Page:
Android FakeID Vulnerability Walkthrough presented by Jeff Forristal who will take attendees through a new flaw in Android application handling, allowing malicious applications to escape the normal application sandbox and get special security privileges without any user notification.

Researching Android Security with a Droid Army presented by Joshua Drake, who will describe the fragmentation problem presented by the diversity and sheer number of devices in the Android ecosystem, representing a significant challenge to security researchers. He will show how to create a heterogenous cluster of Androids in a test bed to quickly extract specific security information from each device.

Static Detection of Intent Message Vulnerabilities in Android Apps by Daniele Gallingani . She will describe how to use a static analyzer to automatically detect a set of vulnerabilities that come from incorrect use of Android's Inter-Component Communication.

Reflections on Trusting TrustZone by Dan Rosenberg. Rosenberg will take a technical dive into the inner workings of a major vendor's TrustZone kernel, which is currently deployed on millions of Android devices. He will describe a previously unpublished vulnerability in this TrustZone implementation, and provide details on steps taken to deal with it.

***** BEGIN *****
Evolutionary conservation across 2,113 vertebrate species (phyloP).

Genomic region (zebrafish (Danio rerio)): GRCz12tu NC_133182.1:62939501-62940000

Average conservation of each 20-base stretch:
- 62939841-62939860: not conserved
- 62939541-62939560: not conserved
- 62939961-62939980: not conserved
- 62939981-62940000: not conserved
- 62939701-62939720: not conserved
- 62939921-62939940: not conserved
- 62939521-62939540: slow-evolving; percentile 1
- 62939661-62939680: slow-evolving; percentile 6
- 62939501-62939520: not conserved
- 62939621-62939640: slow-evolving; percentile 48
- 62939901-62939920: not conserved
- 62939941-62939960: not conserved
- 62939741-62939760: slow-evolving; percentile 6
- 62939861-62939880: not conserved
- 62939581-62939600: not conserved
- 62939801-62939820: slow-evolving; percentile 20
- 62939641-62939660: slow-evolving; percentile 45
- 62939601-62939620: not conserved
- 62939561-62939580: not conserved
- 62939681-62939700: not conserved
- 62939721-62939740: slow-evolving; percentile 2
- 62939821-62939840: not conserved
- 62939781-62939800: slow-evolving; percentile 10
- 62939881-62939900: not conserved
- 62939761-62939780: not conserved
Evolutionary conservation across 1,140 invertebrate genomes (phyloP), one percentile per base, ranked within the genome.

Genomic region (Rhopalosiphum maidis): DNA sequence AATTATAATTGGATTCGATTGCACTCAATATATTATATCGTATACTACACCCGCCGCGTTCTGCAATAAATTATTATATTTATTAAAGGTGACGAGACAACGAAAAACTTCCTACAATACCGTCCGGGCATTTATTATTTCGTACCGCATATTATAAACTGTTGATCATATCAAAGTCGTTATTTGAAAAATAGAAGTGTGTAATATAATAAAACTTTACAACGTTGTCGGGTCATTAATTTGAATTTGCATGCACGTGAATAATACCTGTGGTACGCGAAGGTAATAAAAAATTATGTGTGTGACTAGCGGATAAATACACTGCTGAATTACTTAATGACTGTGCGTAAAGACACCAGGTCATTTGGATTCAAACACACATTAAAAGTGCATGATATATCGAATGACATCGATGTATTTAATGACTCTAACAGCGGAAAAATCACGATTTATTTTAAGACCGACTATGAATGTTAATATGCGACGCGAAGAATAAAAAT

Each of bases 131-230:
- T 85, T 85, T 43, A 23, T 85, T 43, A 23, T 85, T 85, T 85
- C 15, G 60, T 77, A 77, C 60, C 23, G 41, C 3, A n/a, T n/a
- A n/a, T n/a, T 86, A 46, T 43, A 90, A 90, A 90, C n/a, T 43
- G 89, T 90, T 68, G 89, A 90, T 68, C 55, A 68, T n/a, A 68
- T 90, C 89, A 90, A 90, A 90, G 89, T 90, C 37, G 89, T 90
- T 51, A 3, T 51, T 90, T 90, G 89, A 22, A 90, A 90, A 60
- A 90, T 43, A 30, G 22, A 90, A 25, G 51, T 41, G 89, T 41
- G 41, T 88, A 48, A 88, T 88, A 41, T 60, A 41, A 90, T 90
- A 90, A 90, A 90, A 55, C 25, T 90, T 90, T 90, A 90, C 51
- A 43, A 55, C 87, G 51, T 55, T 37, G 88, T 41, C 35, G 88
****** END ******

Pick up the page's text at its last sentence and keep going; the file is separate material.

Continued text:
In spite of all the resources available to developers to address Android’s security issues, I am doubtful about the future potential of the platform in consumer IoT and wearable apps and more so about its use in traditional embedded apps. Although the Linux and Android communities have done a lot to make those platforms much more secure, security still depends on the vendor building the Android and the developer of the apps that run on it.

Here’s why: The Android platform's basic flaw is that Google produces a baseline version and makes it freely available in the form of the Android Open Source Project (AOSP). Manufacturers and carriers are then free to build upon this, adding custom features to differentiate their products.

In a market environment focused on near-term profit and losses, the cost of adding the security needed to forestall future problems is far down on the priority +list of any maker of an Android platform. The result? One evaluation recently showed that more than 81.78% of pre-loaded apps on stock Android devices were vendor customizations and were responsible for the bulk of the security problems suffered by each device.

While Google and the Android open source community it supports have done a lot to make the environment more secure and to provide tools to make it so, it has not yet faced the moment of truth that Microsoft did in the mid-1990s, when its Windows Operating System became the target of weekly hacks and penetrations. Since then Microsoft has provided ongoing security updates to each and every user of its OS, and each new version has yet another set of security enhancements added.

Nothing in the Android environment matches that intense attention to OS security. Until Google faces up to the seriousness of the problem and comes down harder on developers using Android, the future growth of the platform will be less pervasive than optimists think it will be. Site Editor Bernard Cole is also editor of the twice-a-week newsletters as well as a partner in the TechRite Associates editorial services consultancy. He welcomes your feedback. Send an email to, or call 928-525-9087.